A modernist version of a sentimental fable: David Mamet, who directed and was the co-writer (with Shel Silverstein), gives you the blueprint but not the feeling. The story is essentially a heart-warmer: Sicilian-born Gino (Don Ameche), a dignified old Chicago shoeshine man who gets mixed up with mobsters and is mistaken for a Mafia don, emerges unscathed because of his simple goodness--his humanity. Gino becomes the buddy of a blundering mafioso, Jerry (Joe Mantegna); there's nothing to look at except Gino and Jerry's mummified skits, which are directed at a deliberate and unvarying pace. Mamet piles on improbabilities in a matter-of-fact style; flatness of performance seems to be part of the point. This minimalist approach--it suggests a knowingness--takes the fun out of hokum. The result is like a Frank Capra-Damon Runyon comic fairy tale of the 30s in slow motion. With Robert Prosky, Mike Nussbaum, W.H. Macy, and Jonathan Katz. Columbia.
For a more extended discussion, see Pauline Kael's book Movie Love.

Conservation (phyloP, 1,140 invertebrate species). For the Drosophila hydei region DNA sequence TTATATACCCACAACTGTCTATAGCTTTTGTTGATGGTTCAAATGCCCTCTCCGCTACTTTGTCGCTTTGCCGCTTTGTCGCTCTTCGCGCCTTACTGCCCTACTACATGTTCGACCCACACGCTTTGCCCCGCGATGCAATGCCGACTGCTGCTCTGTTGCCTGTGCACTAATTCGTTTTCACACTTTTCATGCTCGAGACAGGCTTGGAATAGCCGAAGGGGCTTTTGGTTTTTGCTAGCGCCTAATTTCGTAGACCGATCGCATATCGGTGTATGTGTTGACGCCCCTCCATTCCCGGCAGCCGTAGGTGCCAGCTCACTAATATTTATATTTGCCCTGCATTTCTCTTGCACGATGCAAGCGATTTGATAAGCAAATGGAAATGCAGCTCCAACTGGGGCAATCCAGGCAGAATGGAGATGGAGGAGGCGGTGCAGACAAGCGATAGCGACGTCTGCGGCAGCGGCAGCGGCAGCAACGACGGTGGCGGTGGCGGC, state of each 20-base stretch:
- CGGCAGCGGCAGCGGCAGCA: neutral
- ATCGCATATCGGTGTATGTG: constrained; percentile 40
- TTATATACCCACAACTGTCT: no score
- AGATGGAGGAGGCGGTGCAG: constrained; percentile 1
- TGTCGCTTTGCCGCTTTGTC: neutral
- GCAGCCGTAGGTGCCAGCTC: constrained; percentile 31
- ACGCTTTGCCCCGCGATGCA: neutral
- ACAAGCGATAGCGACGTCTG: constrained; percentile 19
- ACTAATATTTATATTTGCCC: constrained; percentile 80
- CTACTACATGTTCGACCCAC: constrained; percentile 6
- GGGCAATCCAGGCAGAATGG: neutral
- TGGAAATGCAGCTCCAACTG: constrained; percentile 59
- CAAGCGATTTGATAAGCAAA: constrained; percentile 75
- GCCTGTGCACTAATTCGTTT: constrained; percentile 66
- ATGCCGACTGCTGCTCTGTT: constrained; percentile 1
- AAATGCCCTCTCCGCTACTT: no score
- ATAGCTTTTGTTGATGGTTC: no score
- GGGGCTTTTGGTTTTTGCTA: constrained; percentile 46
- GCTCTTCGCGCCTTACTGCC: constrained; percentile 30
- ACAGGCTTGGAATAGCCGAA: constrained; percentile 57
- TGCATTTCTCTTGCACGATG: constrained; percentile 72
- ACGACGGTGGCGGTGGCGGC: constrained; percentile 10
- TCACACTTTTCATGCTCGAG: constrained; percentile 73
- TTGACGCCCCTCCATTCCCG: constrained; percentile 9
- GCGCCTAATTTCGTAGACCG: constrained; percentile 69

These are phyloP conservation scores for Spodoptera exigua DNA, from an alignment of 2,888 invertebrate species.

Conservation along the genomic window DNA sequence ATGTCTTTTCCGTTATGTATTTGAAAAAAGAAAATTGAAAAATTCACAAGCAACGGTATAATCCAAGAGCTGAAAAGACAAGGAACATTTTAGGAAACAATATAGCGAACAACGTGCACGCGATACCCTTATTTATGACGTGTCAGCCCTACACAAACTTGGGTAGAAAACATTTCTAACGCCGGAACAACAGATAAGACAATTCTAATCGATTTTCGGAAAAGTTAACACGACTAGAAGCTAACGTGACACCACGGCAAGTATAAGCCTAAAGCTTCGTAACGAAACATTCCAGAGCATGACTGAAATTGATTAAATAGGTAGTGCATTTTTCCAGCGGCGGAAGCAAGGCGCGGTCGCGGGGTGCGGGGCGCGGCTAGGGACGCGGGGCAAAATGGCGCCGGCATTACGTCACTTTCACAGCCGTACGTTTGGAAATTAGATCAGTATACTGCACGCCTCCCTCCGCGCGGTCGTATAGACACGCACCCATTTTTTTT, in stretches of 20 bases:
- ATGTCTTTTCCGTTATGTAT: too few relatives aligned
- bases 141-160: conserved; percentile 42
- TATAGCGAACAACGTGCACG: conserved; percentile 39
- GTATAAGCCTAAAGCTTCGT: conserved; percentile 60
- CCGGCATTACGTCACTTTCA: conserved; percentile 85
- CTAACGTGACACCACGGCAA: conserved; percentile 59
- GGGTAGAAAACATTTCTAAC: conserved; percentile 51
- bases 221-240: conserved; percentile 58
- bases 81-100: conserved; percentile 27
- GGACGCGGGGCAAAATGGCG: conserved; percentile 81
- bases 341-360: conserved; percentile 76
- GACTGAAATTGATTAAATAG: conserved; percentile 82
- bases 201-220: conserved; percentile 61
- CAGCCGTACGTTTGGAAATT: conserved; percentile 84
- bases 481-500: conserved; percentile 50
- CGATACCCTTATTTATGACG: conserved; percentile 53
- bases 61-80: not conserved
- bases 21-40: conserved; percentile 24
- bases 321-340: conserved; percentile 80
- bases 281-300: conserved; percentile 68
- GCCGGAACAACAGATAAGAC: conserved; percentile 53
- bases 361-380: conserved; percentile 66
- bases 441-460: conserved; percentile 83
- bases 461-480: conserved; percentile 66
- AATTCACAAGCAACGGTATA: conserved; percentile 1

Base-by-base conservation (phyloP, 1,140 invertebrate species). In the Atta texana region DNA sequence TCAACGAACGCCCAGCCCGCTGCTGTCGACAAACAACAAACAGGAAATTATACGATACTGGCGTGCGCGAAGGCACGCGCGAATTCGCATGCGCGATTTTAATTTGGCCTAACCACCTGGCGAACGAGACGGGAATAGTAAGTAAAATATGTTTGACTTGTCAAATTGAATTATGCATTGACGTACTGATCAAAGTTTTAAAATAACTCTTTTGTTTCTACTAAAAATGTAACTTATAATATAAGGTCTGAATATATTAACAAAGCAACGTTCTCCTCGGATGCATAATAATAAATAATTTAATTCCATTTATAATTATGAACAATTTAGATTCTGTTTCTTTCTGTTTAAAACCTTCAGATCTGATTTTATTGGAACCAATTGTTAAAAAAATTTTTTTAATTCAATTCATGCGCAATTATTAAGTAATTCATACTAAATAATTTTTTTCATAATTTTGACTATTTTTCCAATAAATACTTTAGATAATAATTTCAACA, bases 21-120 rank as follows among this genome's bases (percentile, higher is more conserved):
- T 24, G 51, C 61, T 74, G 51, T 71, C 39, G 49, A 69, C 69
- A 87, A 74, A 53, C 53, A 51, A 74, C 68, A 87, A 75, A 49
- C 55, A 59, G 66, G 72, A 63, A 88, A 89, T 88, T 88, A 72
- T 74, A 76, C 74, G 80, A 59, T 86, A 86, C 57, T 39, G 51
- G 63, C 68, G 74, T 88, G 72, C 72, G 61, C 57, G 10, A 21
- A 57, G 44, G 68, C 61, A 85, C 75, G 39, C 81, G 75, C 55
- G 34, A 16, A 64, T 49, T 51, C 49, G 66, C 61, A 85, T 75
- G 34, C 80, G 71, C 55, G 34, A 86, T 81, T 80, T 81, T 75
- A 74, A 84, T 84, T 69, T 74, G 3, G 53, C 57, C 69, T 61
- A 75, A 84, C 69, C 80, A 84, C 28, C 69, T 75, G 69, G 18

The most elaborate science-fiction movie ever made in England until 2001. H.G. Wells wrote the tendentious screenplay (based on his book The Shape of Things to Come); the celebrated designer William Cameron Menzies directed, Vincent Korda (with László Moholy-Nagy) worked on the sets, Georges Périnal was the cinematographer, and Arthur Bliss wrote the score. Wells peers ahead through a century of devastation to the cold, abstract architecture of 2055. The whole "scientific" phantasmagoria is posh and modernistic--an amusingly dated view of the future. (It suggests the 20s.) The movie is more handsome than dramatic, with spacious sets and great costumes (they're like what actors in Greek tragedies wore in avant-garde productions of the 20s), and some wonderful howlers in Raymond Massey's and Ralph Richardson's dialogue and acting. With Cedric Hardwicke, John Clements, Ann Todd, Margaretta Scott, and Derrick de Marney. Produced by Alexander Korda.